13,387 posts, read 16,738,045 times
Reputation: 4611
Quote:
Originally Posted by GLS View Post
Despite my normal penchant for kidding on CD posts, I need to correct your perception. The toxic component to dogs present in ALL chocolate is theobromine. It is a CNS stimulant in the xanthine class, of which most of you are familiar with the related compound: caffeine, or 3,5,7 trimethylxanthine for you medicinal chemists out there. The toxicity to dogs vs humans is the inability of the dog to adequately excrete theobromine. It stays in their bodies for approximately 18 hours depending upon hepatic and renal function of the individual dog.

The salient point in your post that needs clarification is that different types of chocolate have different concentrations of theobromine. "Pure milk chocolate" has only about 10% of the theobromine contained in bittersweet chocolate. White chocolate has very little theobromine, and although it is not healthy to give white chocolate to a dog, the risk of seizures and CNS overstimulation are far less with white chocolate than other types of chocolate.

I guess this long post is my penance for trying to make a subtle joke that chocolate should be saved for us humans.
I appreciate you pointing this out. The information I posted was given to me by a Vetenarian.......as of now, "former".

Thank You
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Old 11-07-2011, 02:12 AM
 
Location: We_tside PNW (Columbia Gorge) / CO / SA TX / Thailand
22,582 posts, read 39,952,759 times
Reputation: 23707
Quote:
Originally Posted by newenglandgirl View Post
LOL--my dog and I have been known to eat the same thing on many a night such as: ....

Like tonight... I got new glasses, set wrong oven temp...burnt the 'double crust pizza', dog is HAPPY, he really enjoys the charred morsals that I can't even chew!, I figure it is good for his teeth/ jaw .

OT: My main struggle w/ retirement today (as always) is prolonged affordable healthcare. ( + Serious case of wanderlust, that is not always cheap or ez to treat)
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Old 11-07-2011, 08:25 AM
 
28,242 posts, read 39,895,668 times
Reputation: 36747
Quote:
Originally Posted by GLS View Post
Despite my normal penchant for kidding on CD posts, I need to correct your perception. The toxic component to dogs present in ALL chocolate is theobromine. It is a CNS stimulant in the xanthine class, of which most of you are familiar with the related compound: caffeine, or 3,5,7 trimethylxanthine for you medicinal chemists out there. The toxicity to dogs vs humans is the inability of the dog to adequately excrete theobromine. It stays in their bodies for approximately 18 hours depending upon hepatic and renal function of the individual dog.

The salient point in your post that needs clarification is that different types of chocolate have different concentrations of theobromine. "Pure milk chocolate" has only about 10% of the theobromine contained in bittersweet chocolate. White chocolate has very little theobromine, and although it is not healthy to give white chocolate to a dog, the risk of seizures and CNS overstimulation are far less with white chocolate than other types of chocolate.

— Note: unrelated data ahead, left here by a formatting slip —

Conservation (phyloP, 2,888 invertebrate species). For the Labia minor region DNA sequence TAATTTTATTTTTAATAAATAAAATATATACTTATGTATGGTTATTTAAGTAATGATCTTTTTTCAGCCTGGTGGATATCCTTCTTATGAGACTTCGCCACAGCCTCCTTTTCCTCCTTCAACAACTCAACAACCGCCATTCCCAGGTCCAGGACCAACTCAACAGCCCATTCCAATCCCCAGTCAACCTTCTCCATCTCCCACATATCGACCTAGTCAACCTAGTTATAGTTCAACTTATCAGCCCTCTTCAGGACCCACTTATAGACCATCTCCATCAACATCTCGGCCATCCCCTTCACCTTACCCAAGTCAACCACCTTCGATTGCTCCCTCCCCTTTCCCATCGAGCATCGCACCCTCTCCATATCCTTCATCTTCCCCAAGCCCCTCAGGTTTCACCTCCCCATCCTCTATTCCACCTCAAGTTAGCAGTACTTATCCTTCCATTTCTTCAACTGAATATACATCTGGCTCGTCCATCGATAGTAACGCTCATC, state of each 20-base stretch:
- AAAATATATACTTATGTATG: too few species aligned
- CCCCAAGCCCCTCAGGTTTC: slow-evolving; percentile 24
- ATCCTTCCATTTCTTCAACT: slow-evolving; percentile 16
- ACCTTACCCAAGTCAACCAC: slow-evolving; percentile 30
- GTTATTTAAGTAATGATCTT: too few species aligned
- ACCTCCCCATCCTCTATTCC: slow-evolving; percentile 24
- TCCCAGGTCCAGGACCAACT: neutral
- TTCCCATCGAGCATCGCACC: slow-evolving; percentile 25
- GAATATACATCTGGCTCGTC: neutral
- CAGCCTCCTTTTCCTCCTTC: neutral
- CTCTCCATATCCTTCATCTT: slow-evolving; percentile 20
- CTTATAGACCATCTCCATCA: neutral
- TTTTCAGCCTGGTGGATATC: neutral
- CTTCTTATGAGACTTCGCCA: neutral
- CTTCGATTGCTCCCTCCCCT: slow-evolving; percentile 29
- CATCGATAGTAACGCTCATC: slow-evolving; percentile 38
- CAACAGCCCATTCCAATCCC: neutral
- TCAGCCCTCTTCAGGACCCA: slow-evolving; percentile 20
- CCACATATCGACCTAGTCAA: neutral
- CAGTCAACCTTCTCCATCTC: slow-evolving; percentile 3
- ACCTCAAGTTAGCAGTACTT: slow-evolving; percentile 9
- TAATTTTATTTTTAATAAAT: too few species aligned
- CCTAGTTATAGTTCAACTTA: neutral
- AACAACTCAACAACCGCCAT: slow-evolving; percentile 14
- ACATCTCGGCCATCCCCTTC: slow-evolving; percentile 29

I guess this long post is my penance for trying to make a subtle joke that chocolate should be saved for us humans.
Thanks, and don't laugh too hard at my klutzy attempt to rep you. Some days fingers and brain are NOT connected.
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Old 11-09-2011, 06:34 PM
 
Location: USA
4,980 posts, read 8,437,915 times
Reputation: 2506
Quote:
Originally Posted by Jammie View Post
(Jammie waves hands to get your attention)

We're in exactly the same situation and I'm not ashamed to admit it. We have saved throughout our lives, but realistically we just don't have enough money that we will be able to totally retire. DH just turned 62 and I am 52. We will be leaving the jobs we've had for several years because we are relocating after spending our entire lives here. I need warmth and sunshine.

Health insurance is probably the number one issue for us.

We've never had high paying jobs, but have always settled in and after a few years have gotten a liveable wage. I feel that we are fortunate because we have no debt and neither one of us have the desire to keep up with anyone. Of course we have a bit in savings and a bit in our retirement plans, etc. But it would never be enough to actually live on for years. Without employment we would have an astronomical health insurance premium and it's just not feasible for us.

On the flip side, since we don't have the money to do any worldwide traveling or exciting things, working is probably very healthy for us.

We? I don't have the luxury of another person to contribute or lean on.
The reason you're doing well is there are two of you under one roof.
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Old 11-09-2011, 07:15 PM
 
Location: Baltimore, MD
3,745 posts, read 4,217,509 times
Reputation: 6866
Quote:
Originally Posted by nebulous1 View Post
We? I don't have the luxury of another person to contribute or lean on.
The reason you're doing well is there are two of you under one roof.
You may not have a spouse, but why can you not get a roommate?